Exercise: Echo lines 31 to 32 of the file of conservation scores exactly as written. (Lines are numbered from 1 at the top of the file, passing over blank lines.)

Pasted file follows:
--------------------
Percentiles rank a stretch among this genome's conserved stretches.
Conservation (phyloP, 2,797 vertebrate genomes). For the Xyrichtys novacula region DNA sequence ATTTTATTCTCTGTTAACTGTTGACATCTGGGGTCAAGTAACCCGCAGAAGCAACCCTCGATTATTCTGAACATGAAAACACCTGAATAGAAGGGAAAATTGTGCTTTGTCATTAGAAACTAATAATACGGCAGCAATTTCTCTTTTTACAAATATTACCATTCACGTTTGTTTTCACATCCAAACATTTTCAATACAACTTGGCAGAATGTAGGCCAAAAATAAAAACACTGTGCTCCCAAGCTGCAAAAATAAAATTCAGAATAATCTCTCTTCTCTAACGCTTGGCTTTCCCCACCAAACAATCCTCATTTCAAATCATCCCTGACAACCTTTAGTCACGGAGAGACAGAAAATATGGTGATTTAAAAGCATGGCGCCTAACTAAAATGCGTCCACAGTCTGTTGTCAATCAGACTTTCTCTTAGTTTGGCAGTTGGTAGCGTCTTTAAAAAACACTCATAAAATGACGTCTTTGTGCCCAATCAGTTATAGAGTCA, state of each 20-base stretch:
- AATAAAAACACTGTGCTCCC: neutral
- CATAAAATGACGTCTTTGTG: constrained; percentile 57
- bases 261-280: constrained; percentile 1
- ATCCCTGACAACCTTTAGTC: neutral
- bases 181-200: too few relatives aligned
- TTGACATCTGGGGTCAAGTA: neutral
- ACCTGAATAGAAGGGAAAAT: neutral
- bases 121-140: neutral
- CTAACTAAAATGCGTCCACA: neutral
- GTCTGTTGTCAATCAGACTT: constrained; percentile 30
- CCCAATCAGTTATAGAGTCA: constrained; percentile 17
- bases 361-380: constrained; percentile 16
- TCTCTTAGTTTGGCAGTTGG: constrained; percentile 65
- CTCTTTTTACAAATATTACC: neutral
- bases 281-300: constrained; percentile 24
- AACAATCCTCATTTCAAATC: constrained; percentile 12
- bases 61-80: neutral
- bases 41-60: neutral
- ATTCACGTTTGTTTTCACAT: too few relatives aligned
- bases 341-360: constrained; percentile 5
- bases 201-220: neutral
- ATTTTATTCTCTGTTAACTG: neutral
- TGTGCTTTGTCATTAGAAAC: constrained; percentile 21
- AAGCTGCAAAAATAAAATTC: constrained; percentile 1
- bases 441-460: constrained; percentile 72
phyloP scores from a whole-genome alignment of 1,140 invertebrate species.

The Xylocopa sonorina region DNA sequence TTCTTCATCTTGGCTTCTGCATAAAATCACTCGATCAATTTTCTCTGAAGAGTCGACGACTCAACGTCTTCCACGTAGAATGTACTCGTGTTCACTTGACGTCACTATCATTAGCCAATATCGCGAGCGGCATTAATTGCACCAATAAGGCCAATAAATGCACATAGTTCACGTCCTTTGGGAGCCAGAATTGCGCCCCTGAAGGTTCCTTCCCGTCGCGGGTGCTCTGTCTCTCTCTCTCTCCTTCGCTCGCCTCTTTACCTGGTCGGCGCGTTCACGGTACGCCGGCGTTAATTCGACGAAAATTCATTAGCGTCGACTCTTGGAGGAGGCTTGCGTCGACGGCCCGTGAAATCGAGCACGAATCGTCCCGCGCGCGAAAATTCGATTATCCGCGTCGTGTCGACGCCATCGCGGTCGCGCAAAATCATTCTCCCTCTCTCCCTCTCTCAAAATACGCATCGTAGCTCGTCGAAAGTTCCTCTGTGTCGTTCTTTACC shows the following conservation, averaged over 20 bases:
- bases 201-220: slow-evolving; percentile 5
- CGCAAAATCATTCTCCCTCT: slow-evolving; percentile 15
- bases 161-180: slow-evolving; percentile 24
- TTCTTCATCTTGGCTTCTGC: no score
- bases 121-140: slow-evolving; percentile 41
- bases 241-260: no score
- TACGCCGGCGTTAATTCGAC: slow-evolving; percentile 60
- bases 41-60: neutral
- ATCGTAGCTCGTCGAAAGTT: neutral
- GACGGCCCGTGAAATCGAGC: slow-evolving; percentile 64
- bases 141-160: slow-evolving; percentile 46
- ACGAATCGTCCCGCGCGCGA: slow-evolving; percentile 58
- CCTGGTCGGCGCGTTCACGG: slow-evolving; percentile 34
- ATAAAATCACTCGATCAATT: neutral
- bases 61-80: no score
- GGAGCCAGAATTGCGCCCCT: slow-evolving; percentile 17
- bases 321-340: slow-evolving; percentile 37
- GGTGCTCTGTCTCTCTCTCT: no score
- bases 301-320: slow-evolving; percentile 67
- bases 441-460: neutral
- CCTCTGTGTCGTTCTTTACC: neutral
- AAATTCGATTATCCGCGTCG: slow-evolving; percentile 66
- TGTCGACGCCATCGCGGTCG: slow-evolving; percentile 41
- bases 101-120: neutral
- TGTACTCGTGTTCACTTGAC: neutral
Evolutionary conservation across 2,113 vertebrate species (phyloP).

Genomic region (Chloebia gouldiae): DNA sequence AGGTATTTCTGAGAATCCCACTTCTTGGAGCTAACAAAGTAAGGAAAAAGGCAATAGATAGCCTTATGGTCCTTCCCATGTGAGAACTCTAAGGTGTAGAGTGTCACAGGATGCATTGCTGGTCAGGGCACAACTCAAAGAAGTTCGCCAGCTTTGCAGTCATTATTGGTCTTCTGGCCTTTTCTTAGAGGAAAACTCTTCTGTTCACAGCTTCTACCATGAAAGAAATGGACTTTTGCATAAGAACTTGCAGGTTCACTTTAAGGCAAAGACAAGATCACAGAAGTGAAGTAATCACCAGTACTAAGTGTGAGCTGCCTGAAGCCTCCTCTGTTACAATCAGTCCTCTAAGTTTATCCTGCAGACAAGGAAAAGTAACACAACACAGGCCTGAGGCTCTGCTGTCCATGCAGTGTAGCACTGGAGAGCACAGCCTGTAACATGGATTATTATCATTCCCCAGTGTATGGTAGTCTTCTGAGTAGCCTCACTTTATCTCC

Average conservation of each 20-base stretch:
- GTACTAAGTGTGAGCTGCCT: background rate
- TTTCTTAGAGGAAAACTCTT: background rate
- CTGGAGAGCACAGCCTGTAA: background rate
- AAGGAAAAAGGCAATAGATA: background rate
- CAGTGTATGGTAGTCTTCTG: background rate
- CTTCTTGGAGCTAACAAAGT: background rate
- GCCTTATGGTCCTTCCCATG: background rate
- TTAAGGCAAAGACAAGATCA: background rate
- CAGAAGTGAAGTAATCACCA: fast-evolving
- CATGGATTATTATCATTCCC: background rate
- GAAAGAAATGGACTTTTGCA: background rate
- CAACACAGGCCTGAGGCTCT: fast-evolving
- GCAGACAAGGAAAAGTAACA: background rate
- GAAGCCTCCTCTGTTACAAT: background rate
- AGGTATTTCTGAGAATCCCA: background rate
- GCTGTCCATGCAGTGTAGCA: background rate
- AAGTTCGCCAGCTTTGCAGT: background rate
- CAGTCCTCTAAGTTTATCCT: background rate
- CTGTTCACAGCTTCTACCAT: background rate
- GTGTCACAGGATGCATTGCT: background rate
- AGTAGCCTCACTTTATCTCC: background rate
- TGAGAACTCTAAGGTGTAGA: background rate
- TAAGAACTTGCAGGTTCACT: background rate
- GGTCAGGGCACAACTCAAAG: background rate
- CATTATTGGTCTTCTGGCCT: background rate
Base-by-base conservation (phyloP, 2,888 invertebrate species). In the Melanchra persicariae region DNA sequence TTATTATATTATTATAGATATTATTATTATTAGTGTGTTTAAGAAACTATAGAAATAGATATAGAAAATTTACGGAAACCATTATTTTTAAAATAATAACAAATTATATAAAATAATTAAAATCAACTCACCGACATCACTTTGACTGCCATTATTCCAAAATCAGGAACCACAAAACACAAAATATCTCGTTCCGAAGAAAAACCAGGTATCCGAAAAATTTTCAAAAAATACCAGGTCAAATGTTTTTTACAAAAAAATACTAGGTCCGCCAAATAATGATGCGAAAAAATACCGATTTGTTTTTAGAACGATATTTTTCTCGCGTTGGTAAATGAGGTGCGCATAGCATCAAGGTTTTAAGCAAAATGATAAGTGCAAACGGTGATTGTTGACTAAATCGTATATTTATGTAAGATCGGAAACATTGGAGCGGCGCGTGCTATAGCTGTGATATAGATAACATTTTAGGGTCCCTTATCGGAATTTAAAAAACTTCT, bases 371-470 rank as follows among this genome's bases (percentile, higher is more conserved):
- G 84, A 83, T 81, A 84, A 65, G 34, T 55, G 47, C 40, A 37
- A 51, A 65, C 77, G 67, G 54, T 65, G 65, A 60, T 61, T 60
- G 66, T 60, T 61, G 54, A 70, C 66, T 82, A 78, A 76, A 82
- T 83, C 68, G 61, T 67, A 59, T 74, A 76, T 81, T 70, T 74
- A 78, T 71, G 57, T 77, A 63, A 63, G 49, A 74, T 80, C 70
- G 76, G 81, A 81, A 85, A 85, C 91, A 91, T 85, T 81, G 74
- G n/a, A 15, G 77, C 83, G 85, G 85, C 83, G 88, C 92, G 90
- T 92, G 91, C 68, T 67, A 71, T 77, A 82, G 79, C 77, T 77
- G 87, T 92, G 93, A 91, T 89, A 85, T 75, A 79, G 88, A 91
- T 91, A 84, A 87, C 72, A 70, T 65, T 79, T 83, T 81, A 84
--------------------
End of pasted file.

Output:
- CGCAAAATCATTCTCCCTCT: slow-evolving; percentile 15
- bases 161-180: slow-evolving; percentile 24